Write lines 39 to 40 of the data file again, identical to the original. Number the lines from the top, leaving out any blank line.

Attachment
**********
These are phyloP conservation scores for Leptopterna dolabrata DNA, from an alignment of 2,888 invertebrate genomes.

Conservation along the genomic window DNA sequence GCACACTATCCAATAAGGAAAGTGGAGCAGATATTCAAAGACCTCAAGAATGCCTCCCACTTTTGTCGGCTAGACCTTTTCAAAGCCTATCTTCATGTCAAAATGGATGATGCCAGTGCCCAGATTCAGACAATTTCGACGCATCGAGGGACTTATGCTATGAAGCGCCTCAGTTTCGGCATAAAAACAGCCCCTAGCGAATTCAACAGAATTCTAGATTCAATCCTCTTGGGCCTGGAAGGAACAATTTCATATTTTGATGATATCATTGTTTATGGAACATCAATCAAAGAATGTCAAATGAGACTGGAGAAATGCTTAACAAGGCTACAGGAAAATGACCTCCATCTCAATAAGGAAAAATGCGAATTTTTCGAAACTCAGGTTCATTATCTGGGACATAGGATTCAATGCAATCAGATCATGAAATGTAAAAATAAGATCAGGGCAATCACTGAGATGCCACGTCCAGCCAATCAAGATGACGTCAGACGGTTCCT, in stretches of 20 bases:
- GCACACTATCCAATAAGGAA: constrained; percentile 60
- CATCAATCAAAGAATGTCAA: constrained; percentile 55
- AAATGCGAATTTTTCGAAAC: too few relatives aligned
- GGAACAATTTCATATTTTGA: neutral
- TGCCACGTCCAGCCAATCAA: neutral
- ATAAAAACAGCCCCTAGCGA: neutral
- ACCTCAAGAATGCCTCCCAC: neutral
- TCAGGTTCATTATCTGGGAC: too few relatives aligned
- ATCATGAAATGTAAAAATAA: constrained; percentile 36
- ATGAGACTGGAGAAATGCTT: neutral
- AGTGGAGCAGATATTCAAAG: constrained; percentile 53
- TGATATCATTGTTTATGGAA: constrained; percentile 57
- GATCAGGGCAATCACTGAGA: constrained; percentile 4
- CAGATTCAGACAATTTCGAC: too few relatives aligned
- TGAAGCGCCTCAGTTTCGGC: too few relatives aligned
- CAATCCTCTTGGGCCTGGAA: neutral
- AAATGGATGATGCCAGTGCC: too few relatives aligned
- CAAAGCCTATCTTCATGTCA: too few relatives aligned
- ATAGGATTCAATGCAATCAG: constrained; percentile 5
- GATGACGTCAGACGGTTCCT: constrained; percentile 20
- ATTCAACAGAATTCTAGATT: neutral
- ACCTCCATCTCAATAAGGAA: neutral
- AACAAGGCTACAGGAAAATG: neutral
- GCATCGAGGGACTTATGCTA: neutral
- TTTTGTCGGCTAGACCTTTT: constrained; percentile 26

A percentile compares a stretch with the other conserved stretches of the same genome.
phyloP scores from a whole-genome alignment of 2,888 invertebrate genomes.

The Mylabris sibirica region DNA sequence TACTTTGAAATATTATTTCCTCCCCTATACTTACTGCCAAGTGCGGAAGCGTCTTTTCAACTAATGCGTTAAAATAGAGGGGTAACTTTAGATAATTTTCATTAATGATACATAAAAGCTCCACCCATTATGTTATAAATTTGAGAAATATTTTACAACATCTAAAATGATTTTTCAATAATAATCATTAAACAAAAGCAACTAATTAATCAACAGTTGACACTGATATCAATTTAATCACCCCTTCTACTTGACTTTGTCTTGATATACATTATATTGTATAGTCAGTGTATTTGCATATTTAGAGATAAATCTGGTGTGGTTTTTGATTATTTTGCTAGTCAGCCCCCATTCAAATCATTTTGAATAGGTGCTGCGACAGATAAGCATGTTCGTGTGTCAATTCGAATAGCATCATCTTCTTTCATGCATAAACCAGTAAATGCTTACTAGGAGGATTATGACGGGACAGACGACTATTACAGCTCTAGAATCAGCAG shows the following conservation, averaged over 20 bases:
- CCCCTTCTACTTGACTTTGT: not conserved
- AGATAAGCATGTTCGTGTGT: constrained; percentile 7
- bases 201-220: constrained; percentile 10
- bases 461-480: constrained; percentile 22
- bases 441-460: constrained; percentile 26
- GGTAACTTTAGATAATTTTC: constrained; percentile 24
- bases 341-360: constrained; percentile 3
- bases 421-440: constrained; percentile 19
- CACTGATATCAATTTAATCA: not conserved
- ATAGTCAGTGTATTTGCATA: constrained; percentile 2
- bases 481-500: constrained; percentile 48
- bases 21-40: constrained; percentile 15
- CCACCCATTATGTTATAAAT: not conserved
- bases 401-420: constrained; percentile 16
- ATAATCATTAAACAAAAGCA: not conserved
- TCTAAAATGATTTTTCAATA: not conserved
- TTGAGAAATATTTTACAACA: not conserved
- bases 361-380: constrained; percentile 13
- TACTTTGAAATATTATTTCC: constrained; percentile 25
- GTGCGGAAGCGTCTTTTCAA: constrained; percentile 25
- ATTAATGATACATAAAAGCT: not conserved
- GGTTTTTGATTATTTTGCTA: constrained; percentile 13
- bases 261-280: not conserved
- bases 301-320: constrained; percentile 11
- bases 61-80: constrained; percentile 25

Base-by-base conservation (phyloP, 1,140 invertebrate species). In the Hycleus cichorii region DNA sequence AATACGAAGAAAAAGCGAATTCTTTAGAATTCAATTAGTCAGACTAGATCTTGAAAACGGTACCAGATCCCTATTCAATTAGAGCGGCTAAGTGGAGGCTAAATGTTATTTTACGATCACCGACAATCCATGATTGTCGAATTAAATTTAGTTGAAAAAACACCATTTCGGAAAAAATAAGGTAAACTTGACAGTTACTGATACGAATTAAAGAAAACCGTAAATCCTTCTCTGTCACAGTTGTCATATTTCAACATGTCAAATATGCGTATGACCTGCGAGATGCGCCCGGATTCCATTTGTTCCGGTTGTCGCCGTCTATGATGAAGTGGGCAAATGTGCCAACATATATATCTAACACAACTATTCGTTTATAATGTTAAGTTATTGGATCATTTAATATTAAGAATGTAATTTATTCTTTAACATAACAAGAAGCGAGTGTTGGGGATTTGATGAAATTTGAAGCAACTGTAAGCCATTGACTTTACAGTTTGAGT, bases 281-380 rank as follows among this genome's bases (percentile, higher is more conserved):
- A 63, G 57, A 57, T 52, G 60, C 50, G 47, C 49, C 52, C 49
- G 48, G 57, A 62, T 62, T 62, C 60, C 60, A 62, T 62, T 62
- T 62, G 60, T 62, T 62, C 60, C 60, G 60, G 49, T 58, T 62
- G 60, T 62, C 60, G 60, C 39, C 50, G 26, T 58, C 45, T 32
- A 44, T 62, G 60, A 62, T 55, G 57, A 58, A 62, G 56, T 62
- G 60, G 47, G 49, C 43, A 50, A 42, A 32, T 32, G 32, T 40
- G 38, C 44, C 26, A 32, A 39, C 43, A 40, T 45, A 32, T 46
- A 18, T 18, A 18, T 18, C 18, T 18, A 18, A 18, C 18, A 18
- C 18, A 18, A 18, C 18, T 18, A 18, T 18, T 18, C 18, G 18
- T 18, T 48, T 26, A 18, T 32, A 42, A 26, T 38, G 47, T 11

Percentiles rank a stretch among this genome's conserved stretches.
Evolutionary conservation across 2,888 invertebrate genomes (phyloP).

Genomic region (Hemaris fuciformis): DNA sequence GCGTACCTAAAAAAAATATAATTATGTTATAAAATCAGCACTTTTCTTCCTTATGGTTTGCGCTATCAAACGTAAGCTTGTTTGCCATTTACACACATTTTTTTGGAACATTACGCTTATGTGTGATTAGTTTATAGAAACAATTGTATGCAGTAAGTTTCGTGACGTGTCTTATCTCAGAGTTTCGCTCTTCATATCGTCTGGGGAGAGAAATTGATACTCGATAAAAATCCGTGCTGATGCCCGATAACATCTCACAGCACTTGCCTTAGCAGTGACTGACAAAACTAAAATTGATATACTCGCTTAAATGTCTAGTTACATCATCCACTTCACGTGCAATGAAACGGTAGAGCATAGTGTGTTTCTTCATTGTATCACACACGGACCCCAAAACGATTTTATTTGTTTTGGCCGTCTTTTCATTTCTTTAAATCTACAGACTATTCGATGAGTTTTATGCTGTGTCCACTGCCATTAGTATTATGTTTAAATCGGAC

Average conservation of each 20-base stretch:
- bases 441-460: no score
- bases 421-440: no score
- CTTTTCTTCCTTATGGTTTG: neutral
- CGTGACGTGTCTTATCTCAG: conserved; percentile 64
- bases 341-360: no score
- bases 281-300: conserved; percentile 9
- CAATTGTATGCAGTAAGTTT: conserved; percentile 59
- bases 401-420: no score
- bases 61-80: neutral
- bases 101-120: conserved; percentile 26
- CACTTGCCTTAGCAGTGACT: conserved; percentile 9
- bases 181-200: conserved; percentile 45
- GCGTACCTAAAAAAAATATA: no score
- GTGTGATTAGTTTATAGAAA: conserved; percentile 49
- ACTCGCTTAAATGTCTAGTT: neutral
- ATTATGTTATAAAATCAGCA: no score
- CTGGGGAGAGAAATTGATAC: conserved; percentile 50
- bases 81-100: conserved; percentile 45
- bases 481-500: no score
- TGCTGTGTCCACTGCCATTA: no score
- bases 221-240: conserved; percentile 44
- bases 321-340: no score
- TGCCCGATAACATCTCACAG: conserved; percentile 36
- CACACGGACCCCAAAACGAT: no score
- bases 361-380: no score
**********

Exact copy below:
- CACTGATATCAATTTAATCA: not conserved
- ATAGTCAGTGTATTTGCATA: constrained; percentile 2